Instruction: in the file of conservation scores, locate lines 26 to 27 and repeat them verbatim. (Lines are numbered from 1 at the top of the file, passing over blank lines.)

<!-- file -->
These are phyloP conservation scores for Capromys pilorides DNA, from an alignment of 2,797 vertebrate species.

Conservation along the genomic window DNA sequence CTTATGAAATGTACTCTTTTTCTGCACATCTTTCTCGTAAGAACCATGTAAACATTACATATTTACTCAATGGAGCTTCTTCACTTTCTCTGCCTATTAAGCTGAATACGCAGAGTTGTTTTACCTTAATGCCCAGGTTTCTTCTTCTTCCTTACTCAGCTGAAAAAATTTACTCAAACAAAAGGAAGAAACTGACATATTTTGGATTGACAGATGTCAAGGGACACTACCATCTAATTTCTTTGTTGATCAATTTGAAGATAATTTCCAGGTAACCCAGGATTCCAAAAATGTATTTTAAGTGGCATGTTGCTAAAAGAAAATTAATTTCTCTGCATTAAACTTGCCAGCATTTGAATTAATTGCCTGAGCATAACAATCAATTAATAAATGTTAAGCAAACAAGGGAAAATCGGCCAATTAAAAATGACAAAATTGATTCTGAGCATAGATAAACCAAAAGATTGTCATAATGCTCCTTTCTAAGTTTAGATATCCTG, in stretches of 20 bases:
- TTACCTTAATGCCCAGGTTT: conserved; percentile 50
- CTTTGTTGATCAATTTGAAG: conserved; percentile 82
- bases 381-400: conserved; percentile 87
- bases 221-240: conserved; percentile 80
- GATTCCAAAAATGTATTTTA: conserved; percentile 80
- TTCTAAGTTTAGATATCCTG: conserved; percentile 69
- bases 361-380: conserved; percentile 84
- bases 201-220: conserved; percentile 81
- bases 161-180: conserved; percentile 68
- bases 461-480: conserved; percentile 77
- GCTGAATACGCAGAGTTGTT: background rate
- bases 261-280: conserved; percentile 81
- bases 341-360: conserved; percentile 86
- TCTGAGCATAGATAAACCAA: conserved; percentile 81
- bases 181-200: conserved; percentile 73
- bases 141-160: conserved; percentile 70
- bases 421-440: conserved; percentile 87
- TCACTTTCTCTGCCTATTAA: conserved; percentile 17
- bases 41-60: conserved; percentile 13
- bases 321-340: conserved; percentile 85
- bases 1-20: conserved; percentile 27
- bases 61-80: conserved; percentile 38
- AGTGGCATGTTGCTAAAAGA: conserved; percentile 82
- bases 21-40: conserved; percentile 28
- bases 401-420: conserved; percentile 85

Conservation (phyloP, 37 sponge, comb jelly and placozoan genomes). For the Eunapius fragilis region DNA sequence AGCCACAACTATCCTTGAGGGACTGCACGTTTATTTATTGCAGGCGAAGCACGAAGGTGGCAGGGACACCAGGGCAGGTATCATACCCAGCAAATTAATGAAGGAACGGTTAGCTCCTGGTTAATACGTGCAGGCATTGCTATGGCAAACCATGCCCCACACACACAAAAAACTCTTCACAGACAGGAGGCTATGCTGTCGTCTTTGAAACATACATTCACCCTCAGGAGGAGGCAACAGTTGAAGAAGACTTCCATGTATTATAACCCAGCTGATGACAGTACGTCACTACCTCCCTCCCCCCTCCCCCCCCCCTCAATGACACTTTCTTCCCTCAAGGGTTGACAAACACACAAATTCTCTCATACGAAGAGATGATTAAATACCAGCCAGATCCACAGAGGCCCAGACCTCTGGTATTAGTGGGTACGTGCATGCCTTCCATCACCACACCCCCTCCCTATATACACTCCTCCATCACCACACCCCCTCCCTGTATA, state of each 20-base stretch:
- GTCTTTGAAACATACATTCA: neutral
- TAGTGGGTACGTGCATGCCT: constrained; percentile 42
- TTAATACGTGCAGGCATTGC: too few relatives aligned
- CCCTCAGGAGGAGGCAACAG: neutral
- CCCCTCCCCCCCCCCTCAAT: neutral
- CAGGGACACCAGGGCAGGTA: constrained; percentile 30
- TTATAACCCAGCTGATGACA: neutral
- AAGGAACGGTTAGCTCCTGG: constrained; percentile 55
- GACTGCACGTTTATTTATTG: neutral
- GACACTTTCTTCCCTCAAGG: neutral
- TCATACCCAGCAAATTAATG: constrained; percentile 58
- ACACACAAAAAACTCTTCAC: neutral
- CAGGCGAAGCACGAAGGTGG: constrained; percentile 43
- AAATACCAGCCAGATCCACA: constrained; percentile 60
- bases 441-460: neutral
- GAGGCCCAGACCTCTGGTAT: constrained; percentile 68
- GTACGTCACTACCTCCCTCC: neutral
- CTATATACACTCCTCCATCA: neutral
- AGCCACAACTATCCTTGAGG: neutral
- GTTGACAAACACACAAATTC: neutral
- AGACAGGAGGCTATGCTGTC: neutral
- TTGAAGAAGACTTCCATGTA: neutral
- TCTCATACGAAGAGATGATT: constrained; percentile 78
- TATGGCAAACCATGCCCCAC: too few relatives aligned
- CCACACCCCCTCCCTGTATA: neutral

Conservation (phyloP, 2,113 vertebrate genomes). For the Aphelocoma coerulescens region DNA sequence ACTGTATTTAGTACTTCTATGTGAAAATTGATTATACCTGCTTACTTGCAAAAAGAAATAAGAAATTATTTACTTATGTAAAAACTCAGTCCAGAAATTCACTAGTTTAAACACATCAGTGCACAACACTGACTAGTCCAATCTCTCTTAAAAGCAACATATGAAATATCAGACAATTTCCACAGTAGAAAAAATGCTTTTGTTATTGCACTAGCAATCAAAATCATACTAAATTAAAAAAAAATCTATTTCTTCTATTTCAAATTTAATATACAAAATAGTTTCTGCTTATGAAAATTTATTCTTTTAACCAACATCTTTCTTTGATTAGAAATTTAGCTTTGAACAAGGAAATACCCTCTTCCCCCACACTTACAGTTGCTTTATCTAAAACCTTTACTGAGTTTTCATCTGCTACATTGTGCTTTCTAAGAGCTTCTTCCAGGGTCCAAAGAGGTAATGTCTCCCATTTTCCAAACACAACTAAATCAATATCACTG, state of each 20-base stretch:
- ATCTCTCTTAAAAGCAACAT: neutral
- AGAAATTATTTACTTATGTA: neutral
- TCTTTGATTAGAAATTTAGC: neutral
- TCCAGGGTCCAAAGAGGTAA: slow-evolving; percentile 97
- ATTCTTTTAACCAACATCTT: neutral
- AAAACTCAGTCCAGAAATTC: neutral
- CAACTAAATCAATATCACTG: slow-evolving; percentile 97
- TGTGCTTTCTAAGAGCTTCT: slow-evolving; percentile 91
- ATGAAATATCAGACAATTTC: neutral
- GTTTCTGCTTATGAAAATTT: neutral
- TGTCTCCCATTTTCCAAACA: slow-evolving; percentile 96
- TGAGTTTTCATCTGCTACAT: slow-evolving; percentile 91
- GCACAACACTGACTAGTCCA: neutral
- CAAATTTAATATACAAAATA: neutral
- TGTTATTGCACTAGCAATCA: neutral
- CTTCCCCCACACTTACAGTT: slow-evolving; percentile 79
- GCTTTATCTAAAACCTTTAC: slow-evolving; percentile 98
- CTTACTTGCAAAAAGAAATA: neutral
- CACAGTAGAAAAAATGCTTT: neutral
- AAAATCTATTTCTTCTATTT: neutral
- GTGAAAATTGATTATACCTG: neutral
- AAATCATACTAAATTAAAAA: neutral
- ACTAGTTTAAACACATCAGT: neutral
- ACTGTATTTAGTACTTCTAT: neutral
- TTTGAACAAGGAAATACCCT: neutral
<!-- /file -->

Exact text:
- bases 21-40: conserved; percentile 28
- bases 401-420: conserved; percentile 85